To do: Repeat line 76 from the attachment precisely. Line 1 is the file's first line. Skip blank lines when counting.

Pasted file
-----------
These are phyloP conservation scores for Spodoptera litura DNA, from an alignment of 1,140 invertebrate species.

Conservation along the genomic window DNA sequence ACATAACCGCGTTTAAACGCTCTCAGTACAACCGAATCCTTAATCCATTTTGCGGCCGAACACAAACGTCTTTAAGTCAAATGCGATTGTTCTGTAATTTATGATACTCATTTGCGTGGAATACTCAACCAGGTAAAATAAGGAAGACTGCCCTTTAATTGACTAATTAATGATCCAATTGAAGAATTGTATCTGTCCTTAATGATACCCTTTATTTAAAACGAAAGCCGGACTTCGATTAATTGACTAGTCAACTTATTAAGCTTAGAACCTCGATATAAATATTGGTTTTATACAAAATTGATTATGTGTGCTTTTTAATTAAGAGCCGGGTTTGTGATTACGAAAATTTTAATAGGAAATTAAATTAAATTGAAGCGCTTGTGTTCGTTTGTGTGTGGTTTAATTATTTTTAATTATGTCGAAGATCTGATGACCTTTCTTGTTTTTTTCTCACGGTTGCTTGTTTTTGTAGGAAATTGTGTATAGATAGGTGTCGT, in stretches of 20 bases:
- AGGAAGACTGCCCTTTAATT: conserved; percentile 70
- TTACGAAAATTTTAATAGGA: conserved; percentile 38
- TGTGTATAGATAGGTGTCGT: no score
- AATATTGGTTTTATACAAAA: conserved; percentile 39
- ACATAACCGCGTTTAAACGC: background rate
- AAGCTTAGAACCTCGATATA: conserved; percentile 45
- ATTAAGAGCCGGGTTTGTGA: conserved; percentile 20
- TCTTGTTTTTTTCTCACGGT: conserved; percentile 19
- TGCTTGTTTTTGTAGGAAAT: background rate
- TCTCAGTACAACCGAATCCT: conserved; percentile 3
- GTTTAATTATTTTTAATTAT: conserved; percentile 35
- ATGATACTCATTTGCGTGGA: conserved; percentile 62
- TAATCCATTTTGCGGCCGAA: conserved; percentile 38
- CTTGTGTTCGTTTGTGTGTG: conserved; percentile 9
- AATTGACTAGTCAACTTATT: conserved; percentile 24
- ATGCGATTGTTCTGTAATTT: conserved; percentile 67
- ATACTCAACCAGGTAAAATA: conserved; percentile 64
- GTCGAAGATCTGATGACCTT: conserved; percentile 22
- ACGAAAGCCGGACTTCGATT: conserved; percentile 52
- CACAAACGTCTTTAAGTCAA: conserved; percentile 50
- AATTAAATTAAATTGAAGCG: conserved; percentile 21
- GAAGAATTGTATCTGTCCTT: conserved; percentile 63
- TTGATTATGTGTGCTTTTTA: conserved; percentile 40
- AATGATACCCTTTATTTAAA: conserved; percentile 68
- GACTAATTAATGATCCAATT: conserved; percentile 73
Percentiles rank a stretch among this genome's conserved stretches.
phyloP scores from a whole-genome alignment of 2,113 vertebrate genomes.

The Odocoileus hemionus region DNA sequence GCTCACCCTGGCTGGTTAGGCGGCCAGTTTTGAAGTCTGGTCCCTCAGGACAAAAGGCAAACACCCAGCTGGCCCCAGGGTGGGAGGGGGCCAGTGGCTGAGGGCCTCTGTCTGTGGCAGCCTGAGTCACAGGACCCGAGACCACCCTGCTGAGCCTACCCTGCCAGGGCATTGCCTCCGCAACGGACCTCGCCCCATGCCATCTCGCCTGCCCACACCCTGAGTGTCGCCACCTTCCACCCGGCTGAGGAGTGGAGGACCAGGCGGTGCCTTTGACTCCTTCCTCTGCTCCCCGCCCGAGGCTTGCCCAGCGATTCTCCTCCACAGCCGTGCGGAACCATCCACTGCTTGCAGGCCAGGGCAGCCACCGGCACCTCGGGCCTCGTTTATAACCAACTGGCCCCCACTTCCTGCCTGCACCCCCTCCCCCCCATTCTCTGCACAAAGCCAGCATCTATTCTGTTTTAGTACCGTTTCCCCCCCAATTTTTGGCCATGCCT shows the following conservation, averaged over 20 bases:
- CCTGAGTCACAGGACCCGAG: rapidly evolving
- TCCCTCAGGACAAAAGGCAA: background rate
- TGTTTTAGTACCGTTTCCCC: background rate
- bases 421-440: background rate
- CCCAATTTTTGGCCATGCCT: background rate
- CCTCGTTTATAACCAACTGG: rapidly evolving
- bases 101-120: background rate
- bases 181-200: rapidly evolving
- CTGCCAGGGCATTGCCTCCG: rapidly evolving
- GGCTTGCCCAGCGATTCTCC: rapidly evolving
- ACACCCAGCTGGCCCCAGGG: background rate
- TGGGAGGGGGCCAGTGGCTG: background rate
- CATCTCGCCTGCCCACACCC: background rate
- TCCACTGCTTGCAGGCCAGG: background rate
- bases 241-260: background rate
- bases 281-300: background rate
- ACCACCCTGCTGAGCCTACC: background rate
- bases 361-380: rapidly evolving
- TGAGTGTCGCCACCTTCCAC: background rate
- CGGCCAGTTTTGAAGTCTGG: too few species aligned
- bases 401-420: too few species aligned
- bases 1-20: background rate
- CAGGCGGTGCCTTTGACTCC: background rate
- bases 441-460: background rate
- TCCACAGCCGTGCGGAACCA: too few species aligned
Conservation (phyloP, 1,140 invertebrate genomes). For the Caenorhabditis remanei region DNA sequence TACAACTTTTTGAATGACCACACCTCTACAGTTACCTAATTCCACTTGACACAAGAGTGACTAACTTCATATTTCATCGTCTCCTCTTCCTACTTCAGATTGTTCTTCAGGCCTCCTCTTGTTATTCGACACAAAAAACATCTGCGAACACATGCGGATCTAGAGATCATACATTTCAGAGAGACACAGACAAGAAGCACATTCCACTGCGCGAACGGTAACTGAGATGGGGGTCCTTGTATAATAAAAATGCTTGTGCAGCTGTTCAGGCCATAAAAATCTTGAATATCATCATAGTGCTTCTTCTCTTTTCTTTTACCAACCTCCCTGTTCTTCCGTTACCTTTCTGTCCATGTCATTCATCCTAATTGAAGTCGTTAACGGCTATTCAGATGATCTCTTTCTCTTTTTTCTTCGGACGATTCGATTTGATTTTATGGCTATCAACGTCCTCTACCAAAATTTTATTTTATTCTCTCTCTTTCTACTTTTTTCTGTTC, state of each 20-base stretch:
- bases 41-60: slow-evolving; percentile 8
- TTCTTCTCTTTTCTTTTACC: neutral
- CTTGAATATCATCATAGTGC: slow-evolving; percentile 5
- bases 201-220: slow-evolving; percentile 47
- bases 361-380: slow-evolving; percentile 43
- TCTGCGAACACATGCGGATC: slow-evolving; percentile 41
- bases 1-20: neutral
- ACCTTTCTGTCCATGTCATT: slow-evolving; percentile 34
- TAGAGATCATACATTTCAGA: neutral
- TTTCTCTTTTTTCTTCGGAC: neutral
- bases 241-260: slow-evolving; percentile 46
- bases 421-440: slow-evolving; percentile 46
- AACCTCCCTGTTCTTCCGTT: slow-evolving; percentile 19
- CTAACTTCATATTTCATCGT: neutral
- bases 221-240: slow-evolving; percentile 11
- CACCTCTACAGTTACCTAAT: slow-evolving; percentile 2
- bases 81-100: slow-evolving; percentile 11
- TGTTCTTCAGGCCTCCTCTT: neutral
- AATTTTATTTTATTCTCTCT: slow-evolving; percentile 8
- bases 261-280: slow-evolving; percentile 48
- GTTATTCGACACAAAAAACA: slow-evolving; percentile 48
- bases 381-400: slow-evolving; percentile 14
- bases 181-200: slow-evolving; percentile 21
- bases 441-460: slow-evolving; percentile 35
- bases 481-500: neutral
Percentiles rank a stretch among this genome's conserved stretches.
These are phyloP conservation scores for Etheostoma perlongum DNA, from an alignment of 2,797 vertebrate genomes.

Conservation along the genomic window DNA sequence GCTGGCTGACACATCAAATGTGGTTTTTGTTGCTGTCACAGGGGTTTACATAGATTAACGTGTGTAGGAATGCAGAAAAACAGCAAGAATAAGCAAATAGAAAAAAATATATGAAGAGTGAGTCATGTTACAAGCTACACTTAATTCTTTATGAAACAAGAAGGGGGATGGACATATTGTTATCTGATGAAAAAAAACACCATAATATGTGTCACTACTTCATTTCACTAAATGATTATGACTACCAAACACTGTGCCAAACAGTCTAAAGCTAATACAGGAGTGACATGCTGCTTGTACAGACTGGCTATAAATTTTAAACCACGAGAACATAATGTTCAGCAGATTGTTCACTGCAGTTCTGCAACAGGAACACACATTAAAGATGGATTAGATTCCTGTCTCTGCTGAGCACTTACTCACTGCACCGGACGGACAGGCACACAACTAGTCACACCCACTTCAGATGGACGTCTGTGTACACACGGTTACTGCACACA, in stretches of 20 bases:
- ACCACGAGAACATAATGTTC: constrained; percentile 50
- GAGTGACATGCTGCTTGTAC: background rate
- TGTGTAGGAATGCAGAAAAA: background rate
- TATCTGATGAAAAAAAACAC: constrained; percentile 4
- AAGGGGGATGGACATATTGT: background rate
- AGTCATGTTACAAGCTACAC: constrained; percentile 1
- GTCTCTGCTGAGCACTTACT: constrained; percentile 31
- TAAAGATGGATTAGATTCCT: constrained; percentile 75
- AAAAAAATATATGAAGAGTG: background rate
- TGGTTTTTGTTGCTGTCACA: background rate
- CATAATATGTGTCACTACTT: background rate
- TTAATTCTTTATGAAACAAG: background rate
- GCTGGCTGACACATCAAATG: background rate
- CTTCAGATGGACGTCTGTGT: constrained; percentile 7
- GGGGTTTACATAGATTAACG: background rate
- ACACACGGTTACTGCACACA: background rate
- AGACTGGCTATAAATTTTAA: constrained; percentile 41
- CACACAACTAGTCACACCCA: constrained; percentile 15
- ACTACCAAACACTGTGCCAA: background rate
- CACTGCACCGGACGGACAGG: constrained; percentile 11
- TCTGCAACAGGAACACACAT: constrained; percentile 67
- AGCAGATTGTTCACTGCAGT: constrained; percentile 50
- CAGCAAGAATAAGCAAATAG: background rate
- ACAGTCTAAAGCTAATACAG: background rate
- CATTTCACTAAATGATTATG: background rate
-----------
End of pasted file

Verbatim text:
- bases 261-280: slow-evolving; percentile 48